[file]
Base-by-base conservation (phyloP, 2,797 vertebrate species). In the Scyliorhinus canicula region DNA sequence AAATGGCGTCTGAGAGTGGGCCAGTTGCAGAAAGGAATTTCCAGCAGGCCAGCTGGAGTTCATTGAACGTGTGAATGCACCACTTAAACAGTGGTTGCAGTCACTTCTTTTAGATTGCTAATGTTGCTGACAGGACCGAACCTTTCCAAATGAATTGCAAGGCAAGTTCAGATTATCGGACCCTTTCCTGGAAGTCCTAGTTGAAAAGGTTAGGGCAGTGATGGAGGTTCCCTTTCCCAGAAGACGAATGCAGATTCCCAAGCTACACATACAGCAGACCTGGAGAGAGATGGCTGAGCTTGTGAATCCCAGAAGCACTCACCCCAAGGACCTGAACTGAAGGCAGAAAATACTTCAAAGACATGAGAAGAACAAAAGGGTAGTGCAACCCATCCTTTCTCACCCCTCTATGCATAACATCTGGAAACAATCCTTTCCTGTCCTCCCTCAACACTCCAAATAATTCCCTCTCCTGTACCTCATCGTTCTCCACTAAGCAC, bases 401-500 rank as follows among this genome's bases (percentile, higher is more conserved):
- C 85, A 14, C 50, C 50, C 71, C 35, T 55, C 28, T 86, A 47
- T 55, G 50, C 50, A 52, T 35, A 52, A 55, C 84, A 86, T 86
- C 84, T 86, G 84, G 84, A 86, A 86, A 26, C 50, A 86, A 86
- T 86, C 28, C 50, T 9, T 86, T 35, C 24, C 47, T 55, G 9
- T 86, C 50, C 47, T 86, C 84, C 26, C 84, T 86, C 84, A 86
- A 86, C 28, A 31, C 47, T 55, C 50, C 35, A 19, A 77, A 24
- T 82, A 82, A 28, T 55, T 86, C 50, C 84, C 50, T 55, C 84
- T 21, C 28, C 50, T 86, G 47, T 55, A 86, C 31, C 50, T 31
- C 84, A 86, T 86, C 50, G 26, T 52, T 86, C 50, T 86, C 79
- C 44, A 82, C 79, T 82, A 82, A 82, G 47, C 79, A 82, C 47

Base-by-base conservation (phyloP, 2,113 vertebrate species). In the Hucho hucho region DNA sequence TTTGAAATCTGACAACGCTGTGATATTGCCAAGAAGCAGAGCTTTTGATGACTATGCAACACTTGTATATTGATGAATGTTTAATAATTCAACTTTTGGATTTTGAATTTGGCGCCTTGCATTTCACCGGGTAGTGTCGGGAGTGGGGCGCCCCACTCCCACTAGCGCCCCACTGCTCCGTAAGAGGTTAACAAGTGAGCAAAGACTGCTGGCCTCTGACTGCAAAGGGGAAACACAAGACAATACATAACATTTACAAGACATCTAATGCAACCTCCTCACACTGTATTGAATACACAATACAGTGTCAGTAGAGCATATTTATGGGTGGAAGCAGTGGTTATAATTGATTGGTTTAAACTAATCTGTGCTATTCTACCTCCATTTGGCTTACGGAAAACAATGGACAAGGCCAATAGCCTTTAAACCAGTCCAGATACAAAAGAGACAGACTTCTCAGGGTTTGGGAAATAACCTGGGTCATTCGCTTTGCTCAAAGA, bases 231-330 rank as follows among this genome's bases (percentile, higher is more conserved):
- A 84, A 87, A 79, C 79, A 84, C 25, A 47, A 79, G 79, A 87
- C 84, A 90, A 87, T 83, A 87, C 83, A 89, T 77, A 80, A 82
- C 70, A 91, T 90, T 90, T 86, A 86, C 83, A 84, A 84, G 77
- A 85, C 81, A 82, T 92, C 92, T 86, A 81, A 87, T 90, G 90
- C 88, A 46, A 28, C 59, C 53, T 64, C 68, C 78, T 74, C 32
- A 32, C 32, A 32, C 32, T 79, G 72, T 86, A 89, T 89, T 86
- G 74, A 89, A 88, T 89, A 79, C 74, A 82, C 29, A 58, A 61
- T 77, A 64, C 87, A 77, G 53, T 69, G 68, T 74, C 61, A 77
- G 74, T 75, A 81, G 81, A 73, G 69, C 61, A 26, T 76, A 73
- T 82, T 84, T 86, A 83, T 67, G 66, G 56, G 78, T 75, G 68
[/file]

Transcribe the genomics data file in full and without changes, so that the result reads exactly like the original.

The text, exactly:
Base-by-base conservation (phyloP, 2,797 vertebrate species). In the Scyliorhinus canicula region DNA sequence AAATGGCGTCTGAGAGTGGGCCAGTTGCAGAAAGGAATTTCCAGCAGGCCAGCTGGAGTTCATTGAACGTGTGAATGCACCACTTAAACAGTGGTTGCAGTCACTTCTTTTAGATTGCTAATGTTGCTGACAGGACCGAACCTTTCCAAATGAATTGCAAGGCAAGTTCAGATTATCGGACCCTTTCCTGGAAGTCCTAGTTGAAAAGGTTAGGGCAGTGATGGAGGTTCCCTTTCCCAGAAGACGAATGCAGATTCCCAAGCTACACATACAGCAGACCTGGAGAGAGATGGCTGAGCTTGTGAATCCCAGAAGCACTCACCCCAAGGACCTGAACTGAAGGCAGAAAATACTTCAAAGACATGAGAAGAACAAAAGGGTAGTGCAACCCATCCTTTCTCACCCCTCTATGCATAACATCTGGAAACAATCCTTTCCTGTCCTCCCTCAACACTCCAAATAATTCCCTCTCCTGTACCTCATCGTTCTCCACTAAGCAC, bases 401-500 rank as follows among this genome's bases (percentile, higher is more conserved):
- C 85, A 14, C 50, C 50, C 71, C 35, T 55, C 28, T 86, A 47
- T 55, G 50, C 50, A 52, T 35, A 52, A 55, C 84, A 86, T 86
- C 84, T 86, G 84, G 84, A 86, A 86, A 26, C 50, A 86, A 86
- T 86, C 28, C 50, T 9, T 86, T 35, C 24, C 47, T 55, G 9
- T 86, C 50, C 47, T 86, C 84, C 26, C 84, T 86, C 84, A 86
- A 86, C 28, A 31, C 47, T 55, C 50, C 35, A 19, A 77, A 24
- T 82, A 82, A 28, T 55, T 86, C 50, C 84, C 50, T 55, C 84
- T 21, C 28, C 50, T 86, G 47, T 55, A 86, C 31, C 50, T 31
- C 84, A 86, T 86, C 50, G 26, T 52, T 86, C 50, T 86, C 79
- C 44, A 82, C 79, T 82, A 82, A 82, G 47, C 79, A 82, C 47

Base-by-base conservation (phyloP, 2,113 vertebrate species). In the Hucho hucho region DNA sequence TTTGAAATCTGACAACGCTGTGATATTGCCAAGAAGCAGAGCTTTTGATGACTATGCAACACTTGTATATTGATGAATGTTTAATAATTCAACTTTTGGATTTTGAATTTGGCGCCTTGCATTTCACCGGGTAGTGTCGGGAGTGGGGCGCCCCACTCCCACTAGCGCCCCACTGCTCCGTAAGAGGTTAACAAGTGAGCAAAGACTGCTGGCCTCTGACTGCAAAGGGGAAACACAAGACAATACATAACATTTACAAGACATCTAATGCAACCTCCTCACACTGTATTGAATACACAATACAGTGTCAGTAGAGCATATTTATGGGTGGAAGCAGTGGTTATAATTGATTGGTTTAAACTAATCTGTGCTATTCTACCTCCATTTGGCTTACGGAAAACAATGGACAAGGCCAATAGCCTTTAAACCAGTCCAGATACAAAAGAGACAGACTTCTCAGGGTTTGGGAAATAACCTGGGTCATTCGCTTTGCTCAAAGA, bases 231-330 rank as follows among this genome's bases (percentile, higher is more conserved):
- A 84, A 87, A 79, C 79, A 84, C 25, A 47, A 79, G 79, A 87
- C 84, A 90, A 87, T 83, A 87, C 83, A 89, T 77, A 80, A 82
- C 70, A 91, T 90, T 90, T 86, A 86, C 83, A 84, A 84, G 77
- A 85, C 81, A 82, T 92, C 92, T 86, A 81, A 87, T 90, G 90
- C 88, A 46, A 28, C 59, C 53, T 64, C 68, C 78, T 74, C 32
- A 32, C 32, A 32, C 32, T 79, G 72, T 86, A 89, T 89, T 86
- G 74, A 89, A 88, T 89, A 79, C 74, A 82, C 29, A 58, A 61
- T 77, A 64, C 87, A 77, G 53, T 69, G 68, T 74, C 61, A 77
- G 74, T 75, A 81, G 81, A 73, G 69, C 61, A 26, T 76, A 73
- T 82, T 84, T 86, A 83, T 67, G 66, G 56, G 78, T 75, G 68